ESSA’s Impact on California and Teacher Preparation: Opportunities for Collaboration
The views expressed in this post do not necessarily reflect the views of AACTE.
With the signing of the Every Student Succeeds Act (ESSA) in December 2015, there was an intentional shift in power from the federal government to the states when compared with its predecessor, the No Child Left Behind Act. There is great value in having more autonomy and accountability at the state level, and in many ways California has been ahead of this curve in terms of a strong statewide approach that focuses on local control and multiple measures of effectiveness. Under the leadership of California Commission on Teacher Credentialing Chair Linda Darling-Hammond, the state has forged a new path around program quality and assessment, revising its policies and practices to focus on outcomes instead of inputs. In many ways, this shift anticipated what was put into law with ESSA.
An area of the new law that has already prompted great discussion is the mechanism for states to create teacher preparation “academies” that demonstrate a high level of outcomes in terms of PK-12 student achievement. While the development of these academies will not necessarily be appropriate in or embraced by all states, I agree with AACTE President and CEO Sharon Robinson that this new option presents an opportunity for higher education—since the law allows for these academies to be developed in partnership with institutions of higher education. Robinson wrote in a recent Ed Prep Matters article, “I am excited to see innovative educator preparation programs embrace the invitation to develop novel pathways with their local districts and other partners.”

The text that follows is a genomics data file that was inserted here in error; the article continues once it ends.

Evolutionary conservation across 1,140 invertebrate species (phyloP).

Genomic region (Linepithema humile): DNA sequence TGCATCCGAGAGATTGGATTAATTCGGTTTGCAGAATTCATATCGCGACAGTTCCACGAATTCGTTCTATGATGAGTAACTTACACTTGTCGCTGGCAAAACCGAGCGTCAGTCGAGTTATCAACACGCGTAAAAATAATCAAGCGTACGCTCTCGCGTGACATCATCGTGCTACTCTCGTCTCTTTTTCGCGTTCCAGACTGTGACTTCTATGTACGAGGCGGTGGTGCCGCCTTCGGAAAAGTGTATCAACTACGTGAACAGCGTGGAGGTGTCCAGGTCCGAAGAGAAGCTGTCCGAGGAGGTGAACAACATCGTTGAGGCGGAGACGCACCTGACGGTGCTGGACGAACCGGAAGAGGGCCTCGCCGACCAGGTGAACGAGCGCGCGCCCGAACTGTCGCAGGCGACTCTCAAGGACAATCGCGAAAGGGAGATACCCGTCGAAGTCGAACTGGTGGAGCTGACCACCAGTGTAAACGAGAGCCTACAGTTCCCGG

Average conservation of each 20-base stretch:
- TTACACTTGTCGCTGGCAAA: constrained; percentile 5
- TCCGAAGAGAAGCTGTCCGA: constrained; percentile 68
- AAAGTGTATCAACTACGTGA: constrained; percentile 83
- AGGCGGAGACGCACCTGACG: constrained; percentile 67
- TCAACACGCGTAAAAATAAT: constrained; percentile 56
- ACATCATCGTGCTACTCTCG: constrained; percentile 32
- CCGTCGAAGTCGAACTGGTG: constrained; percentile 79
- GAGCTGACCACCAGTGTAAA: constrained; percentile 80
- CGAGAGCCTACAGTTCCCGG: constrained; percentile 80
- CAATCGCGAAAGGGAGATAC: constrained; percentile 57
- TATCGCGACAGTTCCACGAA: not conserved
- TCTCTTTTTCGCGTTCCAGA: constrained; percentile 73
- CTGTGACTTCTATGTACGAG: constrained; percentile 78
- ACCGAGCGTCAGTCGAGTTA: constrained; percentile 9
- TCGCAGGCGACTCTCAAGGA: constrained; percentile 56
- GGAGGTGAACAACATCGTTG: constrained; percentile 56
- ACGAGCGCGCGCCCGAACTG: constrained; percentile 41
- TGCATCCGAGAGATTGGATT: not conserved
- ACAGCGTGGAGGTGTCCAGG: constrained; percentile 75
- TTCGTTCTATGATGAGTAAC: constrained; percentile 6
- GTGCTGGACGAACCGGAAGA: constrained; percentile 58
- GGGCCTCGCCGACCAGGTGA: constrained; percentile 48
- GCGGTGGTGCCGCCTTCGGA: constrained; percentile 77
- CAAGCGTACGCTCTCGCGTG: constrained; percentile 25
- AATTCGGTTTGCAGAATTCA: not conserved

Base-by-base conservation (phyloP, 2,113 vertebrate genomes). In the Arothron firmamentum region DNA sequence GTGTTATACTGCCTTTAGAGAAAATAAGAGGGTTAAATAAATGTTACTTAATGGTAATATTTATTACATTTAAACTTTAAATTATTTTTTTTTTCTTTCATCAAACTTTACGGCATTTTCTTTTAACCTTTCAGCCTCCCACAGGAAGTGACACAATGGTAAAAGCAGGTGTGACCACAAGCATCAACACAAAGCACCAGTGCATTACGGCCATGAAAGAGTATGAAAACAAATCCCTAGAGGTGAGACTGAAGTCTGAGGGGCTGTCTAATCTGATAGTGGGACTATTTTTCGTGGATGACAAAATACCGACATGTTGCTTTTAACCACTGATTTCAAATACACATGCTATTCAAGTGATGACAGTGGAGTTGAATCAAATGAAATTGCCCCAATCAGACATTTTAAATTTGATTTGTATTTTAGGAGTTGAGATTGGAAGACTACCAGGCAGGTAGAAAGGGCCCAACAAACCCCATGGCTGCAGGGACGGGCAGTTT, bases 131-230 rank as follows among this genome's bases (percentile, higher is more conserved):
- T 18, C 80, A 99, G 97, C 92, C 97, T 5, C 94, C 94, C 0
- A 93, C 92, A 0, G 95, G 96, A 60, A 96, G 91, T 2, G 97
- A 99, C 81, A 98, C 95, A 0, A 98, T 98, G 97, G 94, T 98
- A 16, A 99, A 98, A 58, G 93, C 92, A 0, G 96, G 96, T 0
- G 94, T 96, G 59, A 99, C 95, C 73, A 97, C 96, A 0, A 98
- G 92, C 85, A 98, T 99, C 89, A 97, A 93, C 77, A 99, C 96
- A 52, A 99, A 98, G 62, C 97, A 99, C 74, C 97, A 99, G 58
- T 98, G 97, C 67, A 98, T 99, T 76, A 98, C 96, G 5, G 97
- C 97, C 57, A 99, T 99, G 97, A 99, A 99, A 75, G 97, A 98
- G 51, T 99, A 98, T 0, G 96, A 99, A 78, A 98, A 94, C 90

By developing partnerships in collaboration with institutions of higher education, California can ensure that all educator preparation programs in the state are held to the same high standards. This is especially important now given California’s recent teacher shortage—partnerships between institutions of higher education and local districts and other partners are a possible solution to ensuring that all students in California have access to a qualified educator.
Shane P. Martin, Ph.D., is dean and professor in the School of Education at Loyola Marymount University (CA).